• Cease cutting the budgets and resources of forestry, national parks, urban and rural fire services, both directly and through instruments such as “efficiency dividends”, so that the services can increase operational capacity to deal with our “new normal” of catastrophic weather risks.

Hazard Reduction Burning

An instructive lesson on the effectiveness of hazard reduction and backburning and its effect in curtailing the current high intensity #NSWbushfires

from @greengoldstein #ecocide



'We did burnoffs': Badja Sparks says hazard reduction burning didn't stop #bushfire destruction given the ferocity and intensity of fire and extreme fire weather (these are driven by climate change factors) #Australiaburns #NSWbushfires #climateemergency

Wytaliba had been back burning before fatal fire: Sparks


January 7, 2020 The Conversation - There’s no evidence ‘greenies’ block bushfire hazard reduction but here’s a controlled burn idea worth trying
Jason Alexandra, RMIT University and David Bowman, University of Tasmania

Local, self organised, community groups can be supported to do strategic hazard reduction through a range of techniques – including targeted grazing, and prescribed or fuel reduction burning.

November 19, 2019 The Conversation - Our land is burning, and western science does not have all the answers
David Bowman, University of Tasmania and Ben J. French, University of Tasmania

Indigenous people used small fires skilfully to prevent larger bushfires. In this time of crisis, we must learn from them.

November 15, 2019 - The Conversation - A surprising answer to a hot question: controlled burns often fail to slow a bushfire
Trent Penman, University of Melbourne; Kate Parkins, University of Melbourne, and Sarah McColl-Gausden, University of Melbourne

Despite the hype around hazard reduction burning this week, evidence shows the measure does not necessarily reduce the bushfire risk.

August 8, 2014 The Conversation - Explainer: back burning and fuel reduction
David Bowman, University of Tasmania

The recent surge of bushfire disasters has introduced fire-fighting tactics to everyday language. Two important approaches that use fire to fight fire are “back burning” and “fuel-reduction burning”. Unfortunately…

November 15, 2016 - 'Extreme episode': Hazard-reduction fires triggered 14 early deaths in Sydney, study finds
Air pollution resulting from controlled burning near Sydney was so severe it probably caused 14 premature deaths in May and sent dozens of people to hospital, according to a new health study.

The research, published in The Medical Journal of Australia, used statistical models to identify baseline deaths and cardiovascular and respiratory hospitalisation rates. It found about a 5 per cent increase during a six-day period last autumn of high pollution over the city.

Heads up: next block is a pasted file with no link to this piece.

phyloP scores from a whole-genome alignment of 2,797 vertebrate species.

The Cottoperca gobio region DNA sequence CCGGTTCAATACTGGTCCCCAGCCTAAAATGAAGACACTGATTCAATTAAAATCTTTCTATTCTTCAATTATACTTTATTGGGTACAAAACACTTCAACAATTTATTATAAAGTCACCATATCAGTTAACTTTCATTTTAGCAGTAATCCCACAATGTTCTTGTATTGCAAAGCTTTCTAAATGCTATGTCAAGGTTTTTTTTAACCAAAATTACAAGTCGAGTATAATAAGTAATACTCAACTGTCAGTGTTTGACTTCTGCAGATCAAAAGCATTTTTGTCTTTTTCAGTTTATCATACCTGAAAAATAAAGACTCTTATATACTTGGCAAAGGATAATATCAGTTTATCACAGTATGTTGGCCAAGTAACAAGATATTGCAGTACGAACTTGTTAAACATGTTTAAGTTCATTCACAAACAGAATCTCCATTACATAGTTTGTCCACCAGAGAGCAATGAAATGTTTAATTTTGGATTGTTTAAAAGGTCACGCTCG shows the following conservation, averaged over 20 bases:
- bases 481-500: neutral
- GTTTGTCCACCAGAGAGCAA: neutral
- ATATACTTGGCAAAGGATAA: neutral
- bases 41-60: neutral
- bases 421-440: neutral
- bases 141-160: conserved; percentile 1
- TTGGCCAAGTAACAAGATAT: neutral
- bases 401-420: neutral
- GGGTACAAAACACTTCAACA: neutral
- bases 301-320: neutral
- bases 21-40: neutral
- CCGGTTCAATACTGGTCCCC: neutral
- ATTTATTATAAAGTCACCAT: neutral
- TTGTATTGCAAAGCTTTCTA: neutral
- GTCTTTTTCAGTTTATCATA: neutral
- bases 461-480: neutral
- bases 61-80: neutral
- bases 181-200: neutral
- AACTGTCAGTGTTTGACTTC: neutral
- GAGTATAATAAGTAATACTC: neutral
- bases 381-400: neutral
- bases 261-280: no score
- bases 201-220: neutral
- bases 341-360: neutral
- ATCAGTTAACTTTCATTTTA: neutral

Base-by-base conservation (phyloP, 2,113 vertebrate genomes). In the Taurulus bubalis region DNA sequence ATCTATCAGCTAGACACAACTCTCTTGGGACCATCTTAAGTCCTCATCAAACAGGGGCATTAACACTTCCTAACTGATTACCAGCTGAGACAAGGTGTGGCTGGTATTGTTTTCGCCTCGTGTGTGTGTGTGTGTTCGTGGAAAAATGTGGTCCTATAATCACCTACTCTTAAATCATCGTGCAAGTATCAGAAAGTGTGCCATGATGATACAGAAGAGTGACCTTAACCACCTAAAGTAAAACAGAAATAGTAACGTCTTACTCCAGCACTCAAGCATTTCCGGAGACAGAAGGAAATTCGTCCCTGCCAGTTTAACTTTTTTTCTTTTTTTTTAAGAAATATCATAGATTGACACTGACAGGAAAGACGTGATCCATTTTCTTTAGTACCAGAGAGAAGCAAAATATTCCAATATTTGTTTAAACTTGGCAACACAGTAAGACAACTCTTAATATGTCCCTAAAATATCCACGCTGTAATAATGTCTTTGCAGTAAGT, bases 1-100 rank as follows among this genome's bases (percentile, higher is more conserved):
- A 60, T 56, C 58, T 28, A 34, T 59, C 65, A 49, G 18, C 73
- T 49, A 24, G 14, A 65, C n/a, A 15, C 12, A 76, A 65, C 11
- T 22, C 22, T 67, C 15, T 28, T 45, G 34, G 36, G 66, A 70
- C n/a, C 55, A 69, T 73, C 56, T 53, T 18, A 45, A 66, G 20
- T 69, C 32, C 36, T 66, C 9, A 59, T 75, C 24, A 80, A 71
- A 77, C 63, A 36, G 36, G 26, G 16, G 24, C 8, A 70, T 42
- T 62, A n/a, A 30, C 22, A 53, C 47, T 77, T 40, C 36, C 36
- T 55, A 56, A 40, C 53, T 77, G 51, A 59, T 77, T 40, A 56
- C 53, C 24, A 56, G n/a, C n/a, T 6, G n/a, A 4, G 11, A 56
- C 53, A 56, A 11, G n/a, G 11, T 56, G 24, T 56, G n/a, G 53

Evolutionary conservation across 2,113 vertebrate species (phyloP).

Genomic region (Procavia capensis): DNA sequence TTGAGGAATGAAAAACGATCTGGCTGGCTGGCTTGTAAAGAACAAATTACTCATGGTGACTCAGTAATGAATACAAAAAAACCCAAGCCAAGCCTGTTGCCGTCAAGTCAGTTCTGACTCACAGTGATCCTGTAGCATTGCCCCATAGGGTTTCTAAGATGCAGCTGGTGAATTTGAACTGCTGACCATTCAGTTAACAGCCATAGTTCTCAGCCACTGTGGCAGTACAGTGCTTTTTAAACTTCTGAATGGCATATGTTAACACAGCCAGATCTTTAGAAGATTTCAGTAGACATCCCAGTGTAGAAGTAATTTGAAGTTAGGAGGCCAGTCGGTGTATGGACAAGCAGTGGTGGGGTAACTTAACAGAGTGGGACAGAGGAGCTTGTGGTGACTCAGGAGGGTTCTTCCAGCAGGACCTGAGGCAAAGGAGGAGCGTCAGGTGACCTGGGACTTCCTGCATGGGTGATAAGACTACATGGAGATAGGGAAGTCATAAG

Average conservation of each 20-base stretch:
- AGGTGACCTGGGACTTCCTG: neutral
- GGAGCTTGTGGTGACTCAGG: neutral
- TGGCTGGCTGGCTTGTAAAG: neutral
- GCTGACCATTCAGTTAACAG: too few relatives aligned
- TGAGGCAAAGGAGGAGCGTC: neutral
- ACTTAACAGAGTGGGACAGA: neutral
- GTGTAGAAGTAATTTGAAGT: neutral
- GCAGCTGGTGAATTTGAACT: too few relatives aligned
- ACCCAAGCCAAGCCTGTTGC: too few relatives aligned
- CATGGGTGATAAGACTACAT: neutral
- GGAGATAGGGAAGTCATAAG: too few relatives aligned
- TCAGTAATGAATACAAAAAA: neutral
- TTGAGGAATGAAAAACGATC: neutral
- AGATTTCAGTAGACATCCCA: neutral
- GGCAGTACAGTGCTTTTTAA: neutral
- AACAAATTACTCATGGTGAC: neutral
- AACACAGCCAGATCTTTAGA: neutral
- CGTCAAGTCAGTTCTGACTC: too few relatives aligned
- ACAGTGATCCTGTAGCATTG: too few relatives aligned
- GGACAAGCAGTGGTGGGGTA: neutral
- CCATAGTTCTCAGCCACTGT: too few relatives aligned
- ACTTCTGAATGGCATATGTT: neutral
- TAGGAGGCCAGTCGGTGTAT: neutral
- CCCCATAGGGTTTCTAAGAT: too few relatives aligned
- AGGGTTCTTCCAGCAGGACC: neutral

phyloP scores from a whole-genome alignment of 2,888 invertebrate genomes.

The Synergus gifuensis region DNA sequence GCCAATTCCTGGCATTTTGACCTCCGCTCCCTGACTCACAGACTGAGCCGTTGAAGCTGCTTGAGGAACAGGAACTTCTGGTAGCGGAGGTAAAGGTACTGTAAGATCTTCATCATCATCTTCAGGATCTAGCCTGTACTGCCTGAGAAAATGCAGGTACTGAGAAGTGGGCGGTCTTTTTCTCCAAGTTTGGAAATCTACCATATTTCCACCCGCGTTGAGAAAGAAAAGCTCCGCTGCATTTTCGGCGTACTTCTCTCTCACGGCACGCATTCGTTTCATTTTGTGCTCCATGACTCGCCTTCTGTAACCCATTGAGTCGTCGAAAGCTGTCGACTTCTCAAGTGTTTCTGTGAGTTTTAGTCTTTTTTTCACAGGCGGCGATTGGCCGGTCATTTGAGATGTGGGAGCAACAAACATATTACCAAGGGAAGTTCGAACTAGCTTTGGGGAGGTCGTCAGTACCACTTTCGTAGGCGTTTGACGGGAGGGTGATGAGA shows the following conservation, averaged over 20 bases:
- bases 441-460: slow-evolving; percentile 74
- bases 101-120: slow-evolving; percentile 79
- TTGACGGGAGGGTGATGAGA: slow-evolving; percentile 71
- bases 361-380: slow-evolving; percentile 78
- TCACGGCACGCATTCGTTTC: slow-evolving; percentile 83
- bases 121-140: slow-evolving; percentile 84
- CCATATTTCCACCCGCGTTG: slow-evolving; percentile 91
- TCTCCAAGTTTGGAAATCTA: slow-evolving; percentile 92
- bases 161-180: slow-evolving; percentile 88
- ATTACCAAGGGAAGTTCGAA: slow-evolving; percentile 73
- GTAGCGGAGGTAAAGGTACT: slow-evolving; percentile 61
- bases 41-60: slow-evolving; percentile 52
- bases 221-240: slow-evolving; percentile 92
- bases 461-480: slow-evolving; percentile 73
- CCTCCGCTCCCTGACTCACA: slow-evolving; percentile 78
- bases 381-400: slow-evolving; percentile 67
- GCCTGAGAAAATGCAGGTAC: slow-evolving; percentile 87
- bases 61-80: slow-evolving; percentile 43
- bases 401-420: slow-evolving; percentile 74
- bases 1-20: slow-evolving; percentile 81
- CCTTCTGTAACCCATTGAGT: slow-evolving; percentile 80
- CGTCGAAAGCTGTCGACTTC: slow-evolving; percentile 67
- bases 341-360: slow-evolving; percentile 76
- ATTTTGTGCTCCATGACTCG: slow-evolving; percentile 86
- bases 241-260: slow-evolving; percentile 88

Off season burning, fuel re-accumulation



Influence of extreme weather events 50 times more influential than time since last fire



Vapor pressure deficit



Project TV on lack of Greenies stopping hazard reduction burning



More fire generated weather

Adding more greenhouse gases to the atmosphere will enable more pyrocumulonimbus (fire generated storm) events, already a “statistically significant” trend in southern Australia. In spring & summer already large changes towards more dangerous conditions.

Scientists fear surge in supersized bushfires that create their own violent thunderstorms
Pyrocumulonimbus (pyroCB) storms are feared due to the violent and unpredictable conditions they create on the ground.

Two peer reviewed papers:


Emergency experts again raise lack of preparedness

on 14 Nov 2019 former fire chiefs again raised the severity of #bushfire conditions, called for a meeting with Federal Government, increase to resourcing for fire fighting, & address fundamental issue of climate policy in reducing greenhouse gas emissions



IPCC 2007 report

The IPCC 4th assessment report identified in 2007 that "Heatwaves and fires are virtually certain to increase in intensity and frequency (High Confidence) " Chapter on Australia. We have known for over 12 years #bushfires getting worse, to pretend otherwise is climate denial.



What Climate Change looks like

"Catastrophic fires raging across southern half of the continent are largely the result of rising temperatures" says climate scientist Nerilie Abram in @sciam
"link between the current extremes & anthropogenic #climatechange is scientifically undisputable" Australia's Angry Summer - this is what climate change lookes like

ARC Centre of Excellence for Climate Extremes on Firestorms

The rising temperatures with climate change is making Firestorms, especially around Melbourne, much more prevalent and will worsen into the future. Much more dangerous for firefighting. #Bushfires #climatescience #AustraliaBurns



Scott Morrison Slammed by Former Fire Chief Greg Mullins